Are you wondering what the divorce process in Singapore is like?
Requirements for Divorce in Singapore
Before we touch on the divorce process in Singapore, we will explain the requirements for getting a divorce in Singapore.
To be eligible for divorce in Singapore, the following requirements must be met:
1. Either party must be a Singapore citizen/ lived in Singapore for the past 3 years immediately prior to the filing of the divorce.
2. Parties must be married for a minimum period of 3 years, unless there are exceptional reasons for parties to file for divorce early.
Ground for Divorce
1. Proving your spouse’s adultery.
2. Proving your spouse’s unreasonable behaviour.
3. Proving that your spouse has deserted you for a minimum period of 2 years.
4. Proving that parties have been separated for at least 3 years (if both parties consent to the divorce) or that parties have been separated for at least 4 years (if one party does not consent to the divorce).
Uncontested Divorce Process in Singapore
If you and your spouse agree on the divorce and the terms of the divorce, the uncontested divorce process in Singapore will apply.
Your divorce lawyer will advise you, prepare the divorce papers in accordance to your agreement with your spouse and arrange for the papers to be signed before a Commissioner of Oaths. After the signing, the signed papers will be submitted to Court. A hearing date will be fixed and the Court will grant the divorce judgments (i.e. the Interim Judgment and the Final Judgment).
It takes approximately 4 months from the time the papers are submitted to the Family Justice Courts to the conclusion of the uncontested divorce process in Singapore.
Contested Divorce Process in Singapore
Should there be a disagreement on the divorce and/ or the terms of the divorce, you will need to go through the contested divorce process in Singapore.
If you have at least 1 child under the age of 21, you will need to attend the Mandatory Parenting Programme. This is only applicable for the contested divorce process in Singapore. Through the Mandatory Parenting Programme (which is free-of-charge and conducted by counsellors from the Divorce Support Specialist Agency), you will be able to make informed decisions on your children’s needs and well-being. The Mandatory Parenting Programme portal is found here.
The contested divorce process in Singapore is broken down into 2 stages. At stage 1, the Court will decide if there are sufficient grounds for the divorce. At stage 2, the Court will decide on ancillary matters involving the custody of children, division of assets and payment of maintenance (child and spouse).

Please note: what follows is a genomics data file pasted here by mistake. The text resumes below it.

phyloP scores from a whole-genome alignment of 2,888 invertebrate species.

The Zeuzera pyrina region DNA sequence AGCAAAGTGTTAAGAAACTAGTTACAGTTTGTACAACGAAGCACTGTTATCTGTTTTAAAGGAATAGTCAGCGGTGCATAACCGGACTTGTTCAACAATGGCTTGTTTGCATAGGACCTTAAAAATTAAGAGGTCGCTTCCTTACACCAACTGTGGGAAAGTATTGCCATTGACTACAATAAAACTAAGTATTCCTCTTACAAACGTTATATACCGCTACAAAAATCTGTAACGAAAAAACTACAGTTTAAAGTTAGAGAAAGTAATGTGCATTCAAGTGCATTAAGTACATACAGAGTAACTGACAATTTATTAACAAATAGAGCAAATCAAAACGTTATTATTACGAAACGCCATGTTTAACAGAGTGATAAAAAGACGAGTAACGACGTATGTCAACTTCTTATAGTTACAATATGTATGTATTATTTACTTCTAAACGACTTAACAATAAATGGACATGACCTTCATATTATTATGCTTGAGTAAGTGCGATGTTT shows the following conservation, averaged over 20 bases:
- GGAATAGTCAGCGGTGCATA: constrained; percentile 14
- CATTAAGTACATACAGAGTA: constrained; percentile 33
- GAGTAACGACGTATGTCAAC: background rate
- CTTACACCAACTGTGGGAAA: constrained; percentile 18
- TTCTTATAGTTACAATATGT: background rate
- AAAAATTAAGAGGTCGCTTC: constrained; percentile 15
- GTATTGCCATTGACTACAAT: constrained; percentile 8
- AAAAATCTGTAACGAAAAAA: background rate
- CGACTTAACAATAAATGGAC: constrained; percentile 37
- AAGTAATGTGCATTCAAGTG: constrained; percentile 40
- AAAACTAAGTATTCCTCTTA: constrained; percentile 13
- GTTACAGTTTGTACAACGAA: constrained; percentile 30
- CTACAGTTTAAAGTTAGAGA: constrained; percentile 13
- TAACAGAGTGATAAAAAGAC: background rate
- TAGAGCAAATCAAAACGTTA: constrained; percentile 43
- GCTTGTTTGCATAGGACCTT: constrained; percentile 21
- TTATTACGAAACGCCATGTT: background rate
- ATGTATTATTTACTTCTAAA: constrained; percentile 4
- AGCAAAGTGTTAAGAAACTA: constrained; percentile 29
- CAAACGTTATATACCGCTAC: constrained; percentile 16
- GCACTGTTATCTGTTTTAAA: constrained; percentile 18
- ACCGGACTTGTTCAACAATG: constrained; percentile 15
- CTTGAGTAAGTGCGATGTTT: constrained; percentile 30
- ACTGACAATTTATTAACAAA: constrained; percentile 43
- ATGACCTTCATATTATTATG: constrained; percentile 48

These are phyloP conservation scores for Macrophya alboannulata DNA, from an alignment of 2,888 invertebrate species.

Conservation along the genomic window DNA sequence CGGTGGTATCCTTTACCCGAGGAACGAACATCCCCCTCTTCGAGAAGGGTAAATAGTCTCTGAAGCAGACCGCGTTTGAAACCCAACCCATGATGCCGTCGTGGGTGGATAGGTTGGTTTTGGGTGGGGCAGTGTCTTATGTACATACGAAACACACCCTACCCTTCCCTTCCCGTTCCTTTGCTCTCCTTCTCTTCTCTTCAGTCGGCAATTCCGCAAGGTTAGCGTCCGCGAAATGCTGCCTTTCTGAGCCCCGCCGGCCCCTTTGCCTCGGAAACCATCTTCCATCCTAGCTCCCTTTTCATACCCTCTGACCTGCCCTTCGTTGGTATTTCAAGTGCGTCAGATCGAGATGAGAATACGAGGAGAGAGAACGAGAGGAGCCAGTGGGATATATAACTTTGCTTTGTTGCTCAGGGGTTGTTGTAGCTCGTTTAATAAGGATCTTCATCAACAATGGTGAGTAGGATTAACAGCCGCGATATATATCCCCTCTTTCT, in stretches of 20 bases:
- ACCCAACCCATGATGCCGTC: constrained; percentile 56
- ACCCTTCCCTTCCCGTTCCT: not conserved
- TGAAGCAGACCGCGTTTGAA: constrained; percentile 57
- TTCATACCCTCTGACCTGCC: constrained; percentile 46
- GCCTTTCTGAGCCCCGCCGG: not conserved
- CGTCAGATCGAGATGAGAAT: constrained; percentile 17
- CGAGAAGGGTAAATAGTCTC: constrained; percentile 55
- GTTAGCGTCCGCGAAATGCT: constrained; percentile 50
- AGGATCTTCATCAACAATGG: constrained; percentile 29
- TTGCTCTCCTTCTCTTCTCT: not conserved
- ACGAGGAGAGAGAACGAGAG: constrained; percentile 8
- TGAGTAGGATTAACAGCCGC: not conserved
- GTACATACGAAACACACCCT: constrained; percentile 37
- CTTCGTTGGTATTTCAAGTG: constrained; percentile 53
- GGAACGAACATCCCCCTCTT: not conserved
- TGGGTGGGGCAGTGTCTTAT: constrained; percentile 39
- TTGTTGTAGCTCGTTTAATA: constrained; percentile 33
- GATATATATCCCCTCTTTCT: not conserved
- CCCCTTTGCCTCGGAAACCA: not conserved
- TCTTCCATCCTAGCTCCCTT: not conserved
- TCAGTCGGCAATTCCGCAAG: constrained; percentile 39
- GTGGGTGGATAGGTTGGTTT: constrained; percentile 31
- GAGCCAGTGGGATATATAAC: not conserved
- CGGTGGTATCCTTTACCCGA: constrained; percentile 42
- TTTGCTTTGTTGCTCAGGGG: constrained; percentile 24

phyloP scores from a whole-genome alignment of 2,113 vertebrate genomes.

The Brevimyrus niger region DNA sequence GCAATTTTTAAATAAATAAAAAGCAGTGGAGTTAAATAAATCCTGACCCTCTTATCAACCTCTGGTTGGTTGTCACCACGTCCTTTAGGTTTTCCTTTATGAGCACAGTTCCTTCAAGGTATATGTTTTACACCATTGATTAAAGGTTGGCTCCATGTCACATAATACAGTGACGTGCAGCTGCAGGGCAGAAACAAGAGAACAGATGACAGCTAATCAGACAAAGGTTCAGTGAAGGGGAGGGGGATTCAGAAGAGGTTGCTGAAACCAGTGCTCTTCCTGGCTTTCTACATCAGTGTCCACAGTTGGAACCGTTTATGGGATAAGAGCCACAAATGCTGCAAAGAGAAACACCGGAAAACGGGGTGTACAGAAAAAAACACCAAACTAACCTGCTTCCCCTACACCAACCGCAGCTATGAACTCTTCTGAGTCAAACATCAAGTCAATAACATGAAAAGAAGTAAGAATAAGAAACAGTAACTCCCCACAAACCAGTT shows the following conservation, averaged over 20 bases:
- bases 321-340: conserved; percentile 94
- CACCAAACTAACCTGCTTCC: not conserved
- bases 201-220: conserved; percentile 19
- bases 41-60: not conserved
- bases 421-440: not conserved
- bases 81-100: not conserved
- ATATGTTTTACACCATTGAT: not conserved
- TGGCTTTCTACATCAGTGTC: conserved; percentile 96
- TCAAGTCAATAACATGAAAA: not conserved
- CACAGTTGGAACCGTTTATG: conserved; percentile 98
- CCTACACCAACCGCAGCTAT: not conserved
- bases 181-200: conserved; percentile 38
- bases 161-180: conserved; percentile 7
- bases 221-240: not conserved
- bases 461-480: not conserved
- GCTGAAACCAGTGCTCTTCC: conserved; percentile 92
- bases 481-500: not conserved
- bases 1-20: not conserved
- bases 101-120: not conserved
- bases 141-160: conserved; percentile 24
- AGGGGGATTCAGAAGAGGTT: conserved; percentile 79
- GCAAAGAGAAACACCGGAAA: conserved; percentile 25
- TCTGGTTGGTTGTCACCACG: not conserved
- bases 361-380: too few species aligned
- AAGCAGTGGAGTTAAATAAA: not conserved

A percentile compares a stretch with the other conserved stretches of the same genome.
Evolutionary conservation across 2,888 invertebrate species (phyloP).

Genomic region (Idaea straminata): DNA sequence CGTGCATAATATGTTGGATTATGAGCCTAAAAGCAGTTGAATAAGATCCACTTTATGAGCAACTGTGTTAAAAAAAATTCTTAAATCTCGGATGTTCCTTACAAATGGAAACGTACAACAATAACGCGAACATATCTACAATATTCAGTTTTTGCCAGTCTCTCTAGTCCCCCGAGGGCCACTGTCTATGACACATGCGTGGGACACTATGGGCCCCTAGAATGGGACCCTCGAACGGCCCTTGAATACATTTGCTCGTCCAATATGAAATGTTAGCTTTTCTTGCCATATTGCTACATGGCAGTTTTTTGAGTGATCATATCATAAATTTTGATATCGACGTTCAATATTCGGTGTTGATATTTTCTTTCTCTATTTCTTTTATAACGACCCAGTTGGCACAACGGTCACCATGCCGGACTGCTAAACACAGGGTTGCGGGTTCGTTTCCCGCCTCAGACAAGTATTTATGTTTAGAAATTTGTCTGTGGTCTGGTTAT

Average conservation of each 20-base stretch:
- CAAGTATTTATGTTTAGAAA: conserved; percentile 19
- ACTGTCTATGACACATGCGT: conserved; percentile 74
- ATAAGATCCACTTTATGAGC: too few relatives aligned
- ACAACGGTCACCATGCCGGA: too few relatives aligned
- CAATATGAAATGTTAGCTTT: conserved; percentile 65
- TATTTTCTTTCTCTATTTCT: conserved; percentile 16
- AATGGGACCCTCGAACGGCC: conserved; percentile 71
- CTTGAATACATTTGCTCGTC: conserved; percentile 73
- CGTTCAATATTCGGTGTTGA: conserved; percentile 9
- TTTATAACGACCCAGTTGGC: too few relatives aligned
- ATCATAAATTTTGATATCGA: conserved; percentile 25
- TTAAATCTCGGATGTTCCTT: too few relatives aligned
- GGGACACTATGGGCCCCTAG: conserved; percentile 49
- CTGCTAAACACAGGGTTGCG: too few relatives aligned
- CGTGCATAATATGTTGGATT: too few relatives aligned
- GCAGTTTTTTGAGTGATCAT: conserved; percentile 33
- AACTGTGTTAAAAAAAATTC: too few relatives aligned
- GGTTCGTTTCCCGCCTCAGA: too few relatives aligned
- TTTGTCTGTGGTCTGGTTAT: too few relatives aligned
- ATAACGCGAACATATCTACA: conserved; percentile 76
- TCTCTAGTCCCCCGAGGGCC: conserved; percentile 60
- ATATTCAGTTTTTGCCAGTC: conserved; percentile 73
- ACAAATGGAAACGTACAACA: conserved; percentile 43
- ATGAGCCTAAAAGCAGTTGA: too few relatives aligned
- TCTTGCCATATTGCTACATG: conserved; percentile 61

The party commencing the divorce proceedings is known as the Plaintiff while the other party is known as the Defendant.
The following documents will need to be filed in the Family Justice Courts to start the contested divorce process in Singapore:
1. Writ of Divorce: to commence divorce proceedings.
2. Statement of Claim: a statement showing the particulars of the parties and the Plaintiff’s claims on ancillary issues (for e.g. if the party is claiming for custody of the child).
3. Statement of Particulars: a statement detailing the Plaintiff’s ground for divorce. Through this document, the Plaintiff will demonstrate how the marriage has broken down irretrievably.
4. Proposed Parenting Plan: the Plaintiff’s proposals on parenting issues.
5. Proposed Matrimonial Property Plan (only for parties with a HDB matrimonial flat): the Plaintiff’s proposals on issues concerning parties’ HDB flat (if any).
After the abovementioned documents are submitted to Court, the documents will be served on the Defendant personally. If the Defendant chooses to contest the divorce, he/ she will need to file a document known as Memorandum of Appearance within 8 days upon receipt of the divorce documents.
The Defendant should also file a Defence and/ or Counterclaim to the Plaintiff’s Statement of Facts within 22 days upon receipt of the divorce documents. The Defence will be drafted to oppose the Plaintiff’s version of facts in the Statement of Particulars and the Counterclaim will be filed if the Defendant wishes to put forth his/ her reasons for the divorce.
In many cases, parties will choose to attend mediation/ counselling to resolve the divorce amicably.
If the Court is convinced that the marriage has broken down irretrievably, the Court will grant an Interim Judgment. The case will then move on to stage 2 of the contested divorce process in Singapore.
Prior to the Court hearing the ancillary issues, parties will be required to file and exchange 2 rounds of Affidavit of Assets and Means. In these Affidavits, the parties will disclose their assets/ liabilities, incomes and expenses. It is also possible for parties to make applications for further disclosures of documents (discovery) and information (interrogatories).
After the ancillary matters hearing, either party can apply to Court for the Final Judgment. This marks the end of the contested divorce process in Singapore.
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